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Disaster Plan Slated for Vote

Two and a half years after a hijacked plane was believed to be headed for the Capitol Dome while both chambers were in session, the House is set to take up a bill this week aimed at ensuring the continuity of the legislative branch should more than 100 of its Members be killed.

A small but growing faction of House Members, however, believe the legislation to expedite special elections inadequately protects Congress’ prerogative in the event a terrorist attack incapacitated or killed dozens or hundreds of lawmakers. Even as the leadership prepares to bring up Judiciary Chairman Jim Sensenbrenner’s (R-Wis.) bill Wednesday or Thursday, Rep. Brian Baird (D-Wash.) plans to hold a press conference today to disparage the Republican leadership’s refusal to permit floor debate on proposals to amend the Constitution and promote his discharge petition to bring alternatives before the full House.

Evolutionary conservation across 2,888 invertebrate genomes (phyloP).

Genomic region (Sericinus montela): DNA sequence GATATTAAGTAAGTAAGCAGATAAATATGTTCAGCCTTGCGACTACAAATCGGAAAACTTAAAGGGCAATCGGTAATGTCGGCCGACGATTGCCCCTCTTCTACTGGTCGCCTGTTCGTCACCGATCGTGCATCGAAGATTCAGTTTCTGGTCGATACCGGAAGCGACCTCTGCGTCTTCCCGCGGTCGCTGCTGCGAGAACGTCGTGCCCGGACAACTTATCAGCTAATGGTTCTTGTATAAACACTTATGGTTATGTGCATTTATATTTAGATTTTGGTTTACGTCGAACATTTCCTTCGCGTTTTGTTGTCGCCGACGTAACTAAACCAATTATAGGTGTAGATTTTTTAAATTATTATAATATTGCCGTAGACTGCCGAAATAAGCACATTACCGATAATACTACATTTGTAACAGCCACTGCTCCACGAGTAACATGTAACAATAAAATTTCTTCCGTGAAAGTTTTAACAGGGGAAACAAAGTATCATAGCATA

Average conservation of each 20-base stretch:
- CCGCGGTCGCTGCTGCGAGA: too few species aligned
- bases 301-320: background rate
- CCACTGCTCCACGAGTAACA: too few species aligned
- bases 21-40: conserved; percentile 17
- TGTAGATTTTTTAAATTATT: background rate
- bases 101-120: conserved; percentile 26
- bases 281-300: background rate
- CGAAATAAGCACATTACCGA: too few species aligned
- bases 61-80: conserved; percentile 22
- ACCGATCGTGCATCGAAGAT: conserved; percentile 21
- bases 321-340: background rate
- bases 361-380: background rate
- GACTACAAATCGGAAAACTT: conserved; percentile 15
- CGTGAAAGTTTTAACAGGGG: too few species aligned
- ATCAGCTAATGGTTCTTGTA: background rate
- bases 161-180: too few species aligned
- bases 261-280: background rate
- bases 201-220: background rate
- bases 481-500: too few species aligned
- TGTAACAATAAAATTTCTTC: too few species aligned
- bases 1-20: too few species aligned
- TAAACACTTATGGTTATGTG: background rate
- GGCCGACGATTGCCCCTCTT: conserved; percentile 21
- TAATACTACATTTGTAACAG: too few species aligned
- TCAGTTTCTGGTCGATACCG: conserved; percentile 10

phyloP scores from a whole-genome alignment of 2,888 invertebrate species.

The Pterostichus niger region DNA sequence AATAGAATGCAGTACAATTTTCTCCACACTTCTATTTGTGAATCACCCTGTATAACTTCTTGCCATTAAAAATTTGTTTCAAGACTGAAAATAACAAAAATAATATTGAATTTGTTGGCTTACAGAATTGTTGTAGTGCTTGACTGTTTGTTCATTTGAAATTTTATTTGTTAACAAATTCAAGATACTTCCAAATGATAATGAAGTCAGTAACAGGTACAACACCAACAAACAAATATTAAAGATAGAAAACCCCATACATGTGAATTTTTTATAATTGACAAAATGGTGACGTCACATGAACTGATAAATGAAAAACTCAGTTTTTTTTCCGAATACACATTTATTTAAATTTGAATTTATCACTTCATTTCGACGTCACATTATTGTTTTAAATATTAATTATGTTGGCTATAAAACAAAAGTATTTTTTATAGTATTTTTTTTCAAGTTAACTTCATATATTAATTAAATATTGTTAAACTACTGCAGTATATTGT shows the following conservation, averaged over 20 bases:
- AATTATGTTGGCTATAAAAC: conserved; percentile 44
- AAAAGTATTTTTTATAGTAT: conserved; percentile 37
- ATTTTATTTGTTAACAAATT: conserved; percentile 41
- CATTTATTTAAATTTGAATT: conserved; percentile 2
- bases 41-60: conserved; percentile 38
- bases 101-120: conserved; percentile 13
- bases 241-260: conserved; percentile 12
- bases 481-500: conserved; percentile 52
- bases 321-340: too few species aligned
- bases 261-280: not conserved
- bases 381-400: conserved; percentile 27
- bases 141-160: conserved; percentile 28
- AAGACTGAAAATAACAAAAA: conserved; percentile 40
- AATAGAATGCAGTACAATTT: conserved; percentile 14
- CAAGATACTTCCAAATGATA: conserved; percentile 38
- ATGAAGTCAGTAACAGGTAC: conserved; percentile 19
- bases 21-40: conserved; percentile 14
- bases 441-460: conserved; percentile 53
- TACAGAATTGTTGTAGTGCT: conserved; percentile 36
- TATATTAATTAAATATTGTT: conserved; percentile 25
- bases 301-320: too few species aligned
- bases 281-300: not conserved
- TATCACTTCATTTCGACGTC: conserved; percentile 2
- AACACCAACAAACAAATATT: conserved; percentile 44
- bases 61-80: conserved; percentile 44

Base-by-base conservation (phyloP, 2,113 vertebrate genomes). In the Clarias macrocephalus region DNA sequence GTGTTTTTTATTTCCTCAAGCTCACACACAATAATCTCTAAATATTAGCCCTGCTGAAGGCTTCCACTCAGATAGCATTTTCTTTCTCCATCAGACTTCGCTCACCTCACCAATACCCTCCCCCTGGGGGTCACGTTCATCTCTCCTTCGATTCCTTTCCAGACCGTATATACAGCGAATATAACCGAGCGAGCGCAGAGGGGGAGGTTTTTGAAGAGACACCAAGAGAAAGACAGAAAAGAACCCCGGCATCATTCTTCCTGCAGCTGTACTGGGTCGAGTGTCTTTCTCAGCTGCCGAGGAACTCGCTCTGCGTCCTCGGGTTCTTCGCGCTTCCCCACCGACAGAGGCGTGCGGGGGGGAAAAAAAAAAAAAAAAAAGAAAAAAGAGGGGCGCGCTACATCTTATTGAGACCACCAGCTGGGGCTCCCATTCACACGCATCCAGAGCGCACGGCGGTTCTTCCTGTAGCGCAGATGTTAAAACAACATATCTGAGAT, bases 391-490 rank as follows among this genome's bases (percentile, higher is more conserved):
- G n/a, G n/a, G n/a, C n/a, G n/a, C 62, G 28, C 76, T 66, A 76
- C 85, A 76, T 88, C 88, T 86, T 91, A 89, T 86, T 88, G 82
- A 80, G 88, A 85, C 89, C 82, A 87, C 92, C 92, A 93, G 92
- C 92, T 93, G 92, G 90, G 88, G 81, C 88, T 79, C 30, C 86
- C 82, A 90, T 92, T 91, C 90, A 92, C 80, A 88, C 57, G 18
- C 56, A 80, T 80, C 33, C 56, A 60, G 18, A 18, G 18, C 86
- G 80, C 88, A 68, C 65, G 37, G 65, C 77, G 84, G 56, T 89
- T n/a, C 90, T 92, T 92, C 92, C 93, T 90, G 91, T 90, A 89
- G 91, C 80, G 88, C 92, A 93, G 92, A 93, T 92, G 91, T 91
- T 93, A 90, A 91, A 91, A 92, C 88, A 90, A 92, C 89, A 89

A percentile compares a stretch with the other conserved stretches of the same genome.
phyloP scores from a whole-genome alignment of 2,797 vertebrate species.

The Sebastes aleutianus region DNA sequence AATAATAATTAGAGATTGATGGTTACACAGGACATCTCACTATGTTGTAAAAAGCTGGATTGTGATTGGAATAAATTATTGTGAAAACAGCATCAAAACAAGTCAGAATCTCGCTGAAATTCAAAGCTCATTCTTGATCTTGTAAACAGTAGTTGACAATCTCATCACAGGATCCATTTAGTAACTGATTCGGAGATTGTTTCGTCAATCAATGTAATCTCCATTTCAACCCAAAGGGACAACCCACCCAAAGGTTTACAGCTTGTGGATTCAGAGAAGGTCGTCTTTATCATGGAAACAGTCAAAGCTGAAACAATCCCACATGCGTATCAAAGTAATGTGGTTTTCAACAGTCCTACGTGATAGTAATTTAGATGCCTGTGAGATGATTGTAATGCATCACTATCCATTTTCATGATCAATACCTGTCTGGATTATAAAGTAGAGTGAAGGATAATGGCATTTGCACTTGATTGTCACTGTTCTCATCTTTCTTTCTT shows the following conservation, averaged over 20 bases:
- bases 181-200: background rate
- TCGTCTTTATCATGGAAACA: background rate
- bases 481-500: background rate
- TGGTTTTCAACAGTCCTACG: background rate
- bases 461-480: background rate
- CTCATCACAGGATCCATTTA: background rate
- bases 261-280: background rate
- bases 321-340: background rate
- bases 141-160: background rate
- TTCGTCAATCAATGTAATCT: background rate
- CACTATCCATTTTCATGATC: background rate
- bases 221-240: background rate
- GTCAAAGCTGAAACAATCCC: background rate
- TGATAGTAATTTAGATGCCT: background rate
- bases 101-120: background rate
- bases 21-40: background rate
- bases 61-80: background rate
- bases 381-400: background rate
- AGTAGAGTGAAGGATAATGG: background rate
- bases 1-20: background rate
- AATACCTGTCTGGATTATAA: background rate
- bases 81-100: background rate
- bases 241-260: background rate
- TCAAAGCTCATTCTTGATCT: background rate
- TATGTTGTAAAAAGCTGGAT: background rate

“The House has waited far too long to debate and solve the problem of Congressional continuity,” Baird said in a statement. “The 9/11 commission hearings illustrate the need to address threats as early as possible, and this Congress has now been idle for two and a half years, denying full, fair debate on the issue of its continuity. This is unacceptable, and I urge my colleagues to join me on this petition to bring a variety of solutions to the House floor for debate.”

A Judiciary subcommittee held one hearing on prospective amendments two years ago, but it was clear at the time it would be the only such hearing. In recent weeks, however, Sensenbrenner has softened his opposition to allowing the issue to come before his committee again, stating that after his bill passes, which is expected, he will continue to look for other solutions to what most experts view as an intractable problem: Even if special elections could be held within the 45 days as Sensenbrenner’s bill prescribes, the country could still be without a functioning House, and thus Congress, during a time of national crisis, allowing the executive branch unchecked authority for a protracted period.

Staffers on both sides of the aisle say they have received strong indications in recent weeks that Judiciary may hold hearings later this session.